Dariba Kalan, the gold market and well known chaat and sweetmeats shops.
Close to Connaught Place it was built by the industrialist Raja Baldev Birla in
1938. The temple is an important prayer site and contains idols of several
deities. Interestingly, Mahatama Gandhi, who inaugurated the temple, was also a
regular visitor to it and would often pray there.
Is the country’s largest mosque where thousands of Muslims offer prayers even
today. It was built in 1656. it lies opposite the Red Fort. The flight of stairs
and its large courtyard are marvels of architecture. Besides this, there is a
variety of the choicest non-vegetarian around the complex.
The Delhi Zoo, close to Purana Qila, Near ITO, was established in 1959 and is
spread over an area of 214 acres. It is regarded as one of the finest zoos in
Asia and efforts have been made to provide an almost natural habitat to the
animals and birds. There are more than 2000 animals and birds species from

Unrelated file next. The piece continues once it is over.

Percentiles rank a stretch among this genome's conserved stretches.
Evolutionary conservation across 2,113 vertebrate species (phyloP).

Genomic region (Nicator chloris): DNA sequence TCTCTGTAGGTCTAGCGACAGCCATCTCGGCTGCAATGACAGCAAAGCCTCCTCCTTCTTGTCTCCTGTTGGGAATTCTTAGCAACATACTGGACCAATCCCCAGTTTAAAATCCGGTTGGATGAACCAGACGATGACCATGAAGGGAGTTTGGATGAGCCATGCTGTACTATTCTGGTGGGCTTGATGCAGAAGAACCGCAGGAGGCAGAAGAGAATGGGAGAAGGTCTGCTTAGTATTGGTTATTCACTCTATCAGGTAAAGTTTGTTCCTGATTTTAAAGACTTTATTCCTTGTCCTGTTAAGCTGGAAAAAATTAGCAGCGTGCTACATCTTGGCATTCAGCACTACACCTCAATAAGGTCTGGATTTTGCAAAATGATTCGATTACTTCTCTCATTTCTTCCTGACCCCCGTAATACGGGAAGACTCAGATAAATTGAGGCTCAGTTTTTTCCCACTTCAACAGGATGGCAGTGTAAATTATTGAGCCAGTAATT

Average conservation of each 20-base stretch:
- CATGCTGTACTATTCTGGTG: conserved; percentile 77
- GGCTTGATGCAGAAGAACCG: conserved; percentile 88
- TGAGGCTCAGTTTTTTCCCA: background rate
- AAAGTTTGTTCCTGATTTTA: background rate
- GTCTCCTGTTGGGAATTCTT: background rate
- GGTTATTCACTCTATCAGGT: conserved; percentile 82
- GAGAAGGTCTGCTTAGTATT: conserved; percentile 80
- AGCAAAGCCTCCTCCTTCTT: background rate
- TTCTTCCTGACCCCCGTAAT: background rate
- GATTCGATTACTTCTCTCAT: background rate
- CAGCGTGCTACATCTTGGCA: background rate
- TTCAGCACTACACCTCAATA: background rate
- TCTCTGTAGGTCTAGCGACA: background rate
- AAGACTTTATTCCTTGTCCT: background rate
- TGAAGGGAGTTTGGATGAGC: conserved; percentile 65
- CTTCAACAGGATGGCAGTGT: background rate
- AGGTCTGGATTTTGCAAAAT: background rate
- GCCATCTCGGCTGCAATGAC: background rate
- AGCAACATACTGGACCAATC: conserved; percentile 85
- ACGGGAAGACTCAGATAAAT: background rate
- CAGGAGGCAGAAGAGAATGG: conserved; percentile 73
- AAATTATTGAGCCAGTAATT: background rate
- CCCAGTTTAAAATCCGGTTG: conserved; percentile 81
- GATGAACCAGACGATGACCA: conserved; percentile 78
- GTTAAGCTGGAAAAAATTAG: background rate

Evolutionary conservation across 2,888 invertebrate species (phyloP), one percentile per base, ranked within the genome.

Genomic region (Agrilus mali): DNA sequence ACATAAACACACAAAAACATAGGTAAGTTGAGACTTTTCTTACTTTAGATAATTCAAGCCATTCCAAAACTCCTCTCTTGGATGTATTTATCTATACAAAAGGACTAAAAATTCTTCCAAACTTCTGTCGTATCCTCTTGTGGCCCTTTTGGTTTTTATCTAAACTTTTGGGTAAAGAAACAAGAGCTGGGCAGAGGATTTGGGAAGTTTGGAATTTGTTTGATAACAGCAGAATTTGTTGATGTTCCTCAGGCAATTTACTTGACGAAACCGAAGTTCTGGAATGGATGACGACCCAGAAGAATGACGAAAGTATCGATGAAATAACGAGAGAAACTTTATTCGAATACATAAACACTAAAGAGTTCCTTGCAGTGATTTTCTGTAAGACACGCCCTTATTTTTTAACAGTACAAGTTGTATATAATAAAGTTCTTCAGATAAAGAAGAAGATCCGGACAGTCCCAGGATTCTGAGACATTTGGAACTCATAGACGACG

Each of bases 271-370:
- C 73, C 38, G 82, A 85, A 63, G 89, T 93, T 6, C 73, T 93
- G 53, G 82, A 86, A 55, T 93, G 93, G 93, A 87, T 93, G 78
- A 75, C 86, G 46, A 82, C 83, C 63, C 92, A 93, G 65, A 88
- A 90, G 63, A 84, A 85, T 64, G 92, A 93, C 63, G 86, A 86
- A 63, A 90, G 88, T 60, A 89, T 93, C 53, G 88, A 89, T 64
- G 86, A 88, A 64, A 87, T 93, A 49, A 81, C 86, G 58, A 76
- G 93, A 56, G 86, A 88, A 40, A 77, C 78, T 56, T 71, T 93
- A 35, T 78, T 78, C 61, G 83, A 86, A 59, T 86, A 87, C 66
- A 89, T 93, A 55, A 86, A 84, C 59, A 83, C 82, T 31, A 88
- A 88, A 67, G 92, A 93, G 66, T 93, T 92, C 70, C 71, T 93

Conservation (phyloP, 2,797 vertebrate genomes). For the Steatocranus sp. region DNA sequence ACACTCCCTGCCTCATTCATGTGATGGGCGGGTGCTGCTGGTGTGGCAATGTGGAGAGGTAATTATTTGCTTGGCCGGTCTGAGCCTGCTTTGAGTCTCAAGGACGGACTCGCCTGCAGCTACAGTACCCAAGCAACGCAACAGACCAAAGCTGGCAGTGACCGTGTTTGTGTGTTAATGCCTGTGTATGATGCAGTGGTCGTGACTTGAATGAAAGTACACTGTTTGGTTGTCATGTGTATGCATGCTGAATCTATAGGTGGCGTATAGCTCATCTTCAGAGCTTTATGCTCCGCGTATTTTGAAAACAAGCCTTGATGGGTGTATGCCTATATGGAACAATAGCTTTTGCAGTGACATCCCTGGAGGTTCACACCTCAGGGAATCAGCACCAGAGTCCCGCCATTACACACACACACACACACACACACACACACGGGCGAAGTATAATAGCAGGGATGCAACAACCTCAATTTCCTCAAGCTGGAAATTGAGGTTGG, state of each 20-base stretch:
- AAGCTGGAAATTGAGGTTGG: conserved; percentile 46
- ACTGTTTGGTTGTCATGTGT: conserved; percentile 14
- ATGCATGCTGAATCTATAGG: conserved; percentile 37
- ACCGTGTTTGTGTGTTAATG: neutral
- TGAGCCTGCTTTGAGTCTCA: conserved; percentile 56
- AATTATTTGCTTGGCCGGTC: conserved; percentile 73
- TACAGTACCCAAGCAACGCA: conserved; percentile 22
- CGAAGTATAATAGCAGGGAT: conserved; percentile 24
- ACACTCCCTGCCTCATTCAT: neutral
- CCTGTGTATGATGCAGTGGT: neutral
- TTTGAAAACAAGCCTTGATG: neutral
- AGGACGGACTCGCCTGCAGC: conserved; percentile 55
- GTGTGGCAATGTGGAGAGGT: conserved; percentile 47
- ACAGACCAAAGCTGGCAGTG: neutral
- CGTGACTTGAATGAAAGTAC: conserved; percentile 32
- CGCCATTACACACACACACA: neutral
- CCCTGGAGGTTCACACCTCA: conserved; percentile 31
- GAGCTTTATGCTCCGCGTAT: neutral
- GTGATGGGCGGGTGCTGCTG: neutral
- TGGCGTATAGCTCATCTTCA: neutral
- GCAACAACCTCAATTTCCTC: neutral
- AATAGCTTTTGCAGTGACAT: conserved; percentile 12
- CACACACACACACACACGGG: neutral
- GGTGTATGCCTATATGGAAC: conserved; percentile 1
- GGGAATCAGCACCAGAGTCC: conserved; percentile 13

places like Africa, America, Australia and even Asia. There is a lot of greenery
in the zoo and it is an ideal picnic spot especially in winter.
The Dilli Haat, located opposite the INA Market, is a project jointly set up by
the New Delhi Municipal Council and delhi Tourism. One of the primary objectives
of setting this complex was to provide marketing facilities to rural artisans.
All kinds of goods made by such artisans are displayed at regular intervals
during the year. Aside from this, there are permanent shops reflecting different